Sunday, March 4, 2018

Commentary on Meditations: B12:36

Mortal man, you have lived as a citizen in this great city. What matter if that life is five or fifty ears? The laws of the city apply equally to all. So what is there to fear in your dismissal from the city? This is no tyrant or corrupt judge who dismisses you, but the very same nature that brought you in. It is like the officer who engaged a comic actor dismissing him from the stage. 'But I have not played my five acts, only three.' 'True, but in life three acts can be the whole play.' Completion is determined by that being who caused first your composition and now your dissolution. You have no part in either causation. Go then in peace: the god who lets you go is at peace with you.

This is my final entry on my commentary on Marcus Aurelius' Meditations.  It took me just under one full year to complete this small project (the first entry was Book 1 Chapters 1-4).  His ending chapter does not disappoint and is quite an appropriate topic on which to end: birth and death.

We had no control over our birth; and we will equally have no control over our death.

Therefore, have no worries over death.  Go about life, living in peace, content with your lot in life and focused on living a life according to Nature and virtue (temperance, courage, justice and wisdom).

Commentary on Meditations: B12:33-35

How does your directing mind employ itself? This is the whole issue. All else, of your own choice or not, is just corpse and smoke.

The clearest call to think nothing of death is the fact that even those who regard pleasure as a good and pain as an evil have nevertheless thought nothing of death.

For one whose only good is what comes in its own proper season, who is equally content with a greater or lesser opportunity to express true reason in his actions, to whom it makes no difference whether he looks on this world for a longer or a shorter time - for him even death has no terrors.

The great question: what do you do with your life and all that time?  This is, as Marcus says, "the whole issue."  Everything else is nothing (smoke and dead bodies).  I've been listening to a podcast with Ed Latimore.  In the interview, he talks about this interaction he had with his girlfriend.  He had an anti-education / intellectual attitude and seemed to deride his friend for her scholastic efforts.  She then asked him what he had to show for his life - what could he point to that he had accomplished.  He didn't have anything - he was nothing.  It was at that point he decided to master something.  For Stoics, the question is: how will you use your directing mind?  Wasting away chasing indifferents?  Or pursuing a life of virtue?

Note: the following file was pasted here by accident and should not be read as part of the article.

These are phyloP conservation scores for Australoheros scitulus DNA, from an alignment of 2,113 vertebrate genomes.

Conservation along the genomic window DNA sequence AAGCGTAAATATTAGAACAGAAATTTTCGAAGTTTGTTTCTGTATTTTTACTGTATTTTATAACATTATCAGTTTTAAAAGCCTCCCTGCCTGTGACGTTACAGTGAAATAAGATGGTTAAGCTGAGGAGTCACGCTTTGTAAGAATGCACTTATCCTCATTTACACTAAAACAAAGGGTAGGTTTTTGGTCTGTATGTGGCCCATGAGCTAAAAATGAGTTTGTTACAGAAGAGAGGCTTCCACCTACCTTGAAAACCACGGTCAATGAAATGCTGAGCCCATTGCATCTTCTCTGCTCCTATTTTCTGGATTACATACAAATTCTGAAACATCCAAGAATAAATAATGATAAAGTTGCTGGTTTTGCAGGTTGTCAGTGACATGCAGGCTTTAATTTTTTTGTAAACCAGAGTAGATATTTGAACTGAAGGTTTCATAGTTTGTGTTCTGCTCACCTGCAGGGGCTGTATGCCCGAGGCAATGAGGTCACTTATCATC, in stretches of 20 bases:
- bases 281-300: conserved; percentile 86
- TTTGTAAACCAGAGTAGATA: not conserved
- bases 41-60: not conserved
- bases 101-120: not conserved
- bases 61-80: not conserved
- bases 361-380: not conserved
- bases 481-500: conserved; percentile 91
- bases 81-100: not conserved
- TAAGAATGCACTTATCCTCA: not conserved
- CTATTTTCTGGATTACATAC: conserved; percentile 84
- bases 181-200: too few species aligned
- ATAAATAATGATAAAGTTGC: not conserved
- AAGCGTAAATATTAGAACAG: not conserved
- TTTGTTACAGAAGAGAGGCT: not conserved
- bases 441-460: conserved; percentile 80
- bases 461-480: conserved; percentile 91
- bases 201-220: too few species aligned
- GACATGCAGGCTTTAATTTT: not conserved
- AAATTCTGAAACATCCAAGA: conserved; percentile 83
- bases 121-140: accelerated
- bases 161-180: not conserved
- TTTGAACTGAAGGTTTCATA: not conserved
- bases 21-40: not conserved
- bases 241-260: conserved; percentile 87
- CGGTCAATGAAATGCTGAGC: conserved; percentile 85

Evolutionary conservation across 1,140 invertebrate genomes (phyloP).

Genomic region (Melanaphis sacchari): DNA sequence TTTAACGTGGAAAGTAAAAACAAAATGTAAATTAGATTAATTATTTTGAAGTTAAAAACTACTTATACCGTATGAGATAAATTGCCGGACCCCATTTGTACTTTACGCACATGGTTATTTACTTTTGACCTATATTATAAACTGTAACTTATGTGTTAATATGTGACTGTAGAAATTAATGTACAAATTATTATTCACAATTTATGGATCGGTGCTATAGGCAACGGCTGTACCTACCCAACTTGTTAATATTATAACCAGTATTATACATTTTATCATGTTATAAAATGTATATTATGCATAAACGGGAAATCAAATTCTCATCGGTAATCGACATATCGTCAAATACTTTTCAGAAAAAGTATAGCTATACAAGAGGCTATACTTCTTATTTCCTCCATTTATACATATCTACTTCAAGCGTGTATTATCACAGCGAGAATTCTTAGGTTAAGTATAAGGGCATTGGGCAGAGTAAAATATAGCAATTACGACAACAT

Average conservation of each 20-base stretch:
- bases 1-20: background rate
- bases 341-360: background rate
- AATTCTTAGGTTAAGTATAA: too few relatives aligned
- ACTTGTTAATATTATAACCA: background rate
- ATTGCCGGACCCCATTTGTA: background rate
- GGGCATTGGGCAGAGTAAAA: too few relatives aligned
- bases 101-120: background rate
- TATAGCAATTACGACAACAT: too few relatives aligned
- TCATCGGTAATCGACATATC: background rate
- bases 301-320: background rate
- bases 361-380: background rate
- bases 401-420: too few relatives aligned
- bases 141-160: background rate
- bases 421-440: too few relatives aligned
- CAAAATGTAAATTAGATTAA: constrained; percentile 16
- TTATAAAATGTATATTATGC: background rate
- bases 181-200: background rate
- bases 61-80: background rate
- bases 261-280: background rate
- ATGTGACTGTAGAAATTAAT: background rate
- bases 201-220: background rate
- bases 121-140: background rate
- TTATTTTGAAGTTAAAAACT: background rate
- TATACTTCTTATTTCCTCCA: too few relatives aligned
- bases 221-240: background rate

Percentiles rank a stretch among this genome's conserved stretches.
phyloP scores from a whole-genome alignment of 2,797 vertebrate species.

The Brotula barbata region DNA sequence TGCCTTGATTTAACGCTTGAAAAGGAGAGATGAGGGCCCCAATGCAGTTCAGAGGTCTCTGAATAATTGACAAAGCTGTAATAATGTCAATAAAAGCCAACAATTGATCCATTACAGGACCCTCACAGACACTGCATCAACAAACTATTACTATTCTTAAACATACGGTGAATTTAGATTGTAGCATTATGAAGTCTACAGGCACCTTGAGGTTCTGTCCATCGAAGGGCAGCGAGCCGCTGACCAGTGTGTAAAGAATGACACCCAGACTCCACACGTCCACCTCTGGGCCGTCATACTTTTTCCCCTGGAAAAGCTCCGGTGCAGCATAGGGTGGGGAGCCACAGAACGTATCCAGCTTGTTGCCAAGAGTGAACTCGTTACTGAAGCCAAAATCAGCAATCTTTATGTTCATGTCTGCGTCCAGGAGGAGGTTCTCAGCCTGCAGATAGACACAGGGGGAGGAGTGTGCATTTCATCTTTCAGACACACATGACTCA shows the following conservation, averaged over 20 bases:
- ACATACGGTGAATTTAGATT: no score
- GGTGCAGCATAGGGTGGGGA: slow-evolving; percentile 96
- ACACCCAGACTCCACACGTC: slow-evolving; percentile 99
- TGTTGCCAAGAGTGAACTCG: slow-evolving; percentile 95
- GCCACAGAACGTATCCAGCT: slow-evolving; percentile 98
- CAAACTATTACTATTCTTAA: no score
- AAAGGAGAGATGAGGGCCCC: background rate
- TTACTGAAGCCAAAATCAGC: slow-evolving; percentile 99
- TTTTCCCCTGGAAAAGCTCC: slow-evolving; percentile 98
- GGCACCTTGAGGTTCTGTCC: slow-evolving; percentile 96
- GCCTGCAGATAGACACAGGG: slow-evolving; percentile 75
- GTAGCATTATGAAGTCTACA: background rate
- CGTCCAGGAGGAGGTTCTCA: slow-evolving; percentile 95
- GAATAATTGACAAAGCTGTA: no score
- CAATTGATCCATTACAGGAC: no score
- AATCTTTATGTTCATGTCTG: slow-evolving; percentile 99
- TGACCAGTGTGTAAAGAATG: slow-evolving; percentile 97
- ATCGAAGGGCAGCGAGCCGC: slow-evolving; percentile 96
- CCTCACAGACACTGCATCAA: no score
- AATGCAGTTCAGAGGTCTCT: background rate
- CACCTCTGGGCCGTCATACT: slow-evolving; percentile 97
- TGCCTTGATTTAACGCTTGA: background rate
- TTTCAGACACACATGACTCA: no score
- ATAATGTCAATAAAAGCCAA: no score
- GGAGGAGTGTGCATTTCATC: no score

In chapter 34 of Book 12, Marcus makes the observation that even those people who chase nothing but pleasure don't even worry about death.  Then neither should Stoics.

In the following chapter (35) of Book 12, Marcus paints a picture of what death looks like to a Stoic.  For a Stoic, he or she is content when things come naturally.  A Stoic is content to express true reason in any opportunity (big or small).  For a Stoic, a long or short life makes no different.  Therefore, there is no fear of death.

Commentary on Meditations: B12:31-32

What more do you want? To live on? Or is it to continue sensation and impulse? To wax and then to wane? To make use of your voice, your mind? What in all this strikes you as good cause for regret? But if every one of these objects is contemptible, go on then to the final aim, which is to follow reason and to follow god. To value these other things, to fret at their loss which death will bring, militates against this aim.

What a tiny part of the boundless abyss of time has been allotted to each of us - and this is soon vanished in eternity; what a tiny part of the universal substance and the universal soul; how tiny in the whole earth the mere clod on which you creep. Reflecting on all this, think nothing important other than active pursuit where your own nature leads and passive acceptance of what universal nature brings.

What is it you want out of life?  To go from one pleasure to the next; from one pain avoidance act to the next; to give into one impulse after another?  Is that what life is really all about?  Or maybe there is something more meaningful?  Could you make use of your voice and mind?  Could you aim at something higher or better?  What is that "final aim"?  For the Stoics, the final aim was living according to Nature.  And the nature of humans is to use reason to live; to accept our fate (follow god) and to no fret or worry about things that are truly out of our control.

What truly matters in life?  To live it according to nature.  And if you need a reminder about how meaningless a lot of things are, consider how small, tiny and minute this moment is; this piece of land you are sitting on - how small it is.  Therefore, in this small fragment of time and space you occupy, accept it and make the most of it.

A quote by the reverend Martin Luther King Jr. reflects this sentiment of acceptance and opinion:

“If a man is called to be a street sweeper, he should sweep streets even as a Michaelangelo painted, or Beethoven composed music or Shakespeare wrote poetry. He should sweep streets so well that all the hosts of heaven and earth will pause to say, 'Here lived a great street sweeper who did his job well.”

(see also Citadel p. 128-129, 173, 180, 184, 267)

Saturday, March 3, 2018

Commentary on Meditations: B12:30

One light of the sun, even though its path is broken by walls, mountains, innumerable other obstacles. One common substance, even though it is broken up into innumerable forms of individual bodies. One animate soul, even though it is broken up into innumerable species with specific individualities. One intelligent soul, even though it appears divided.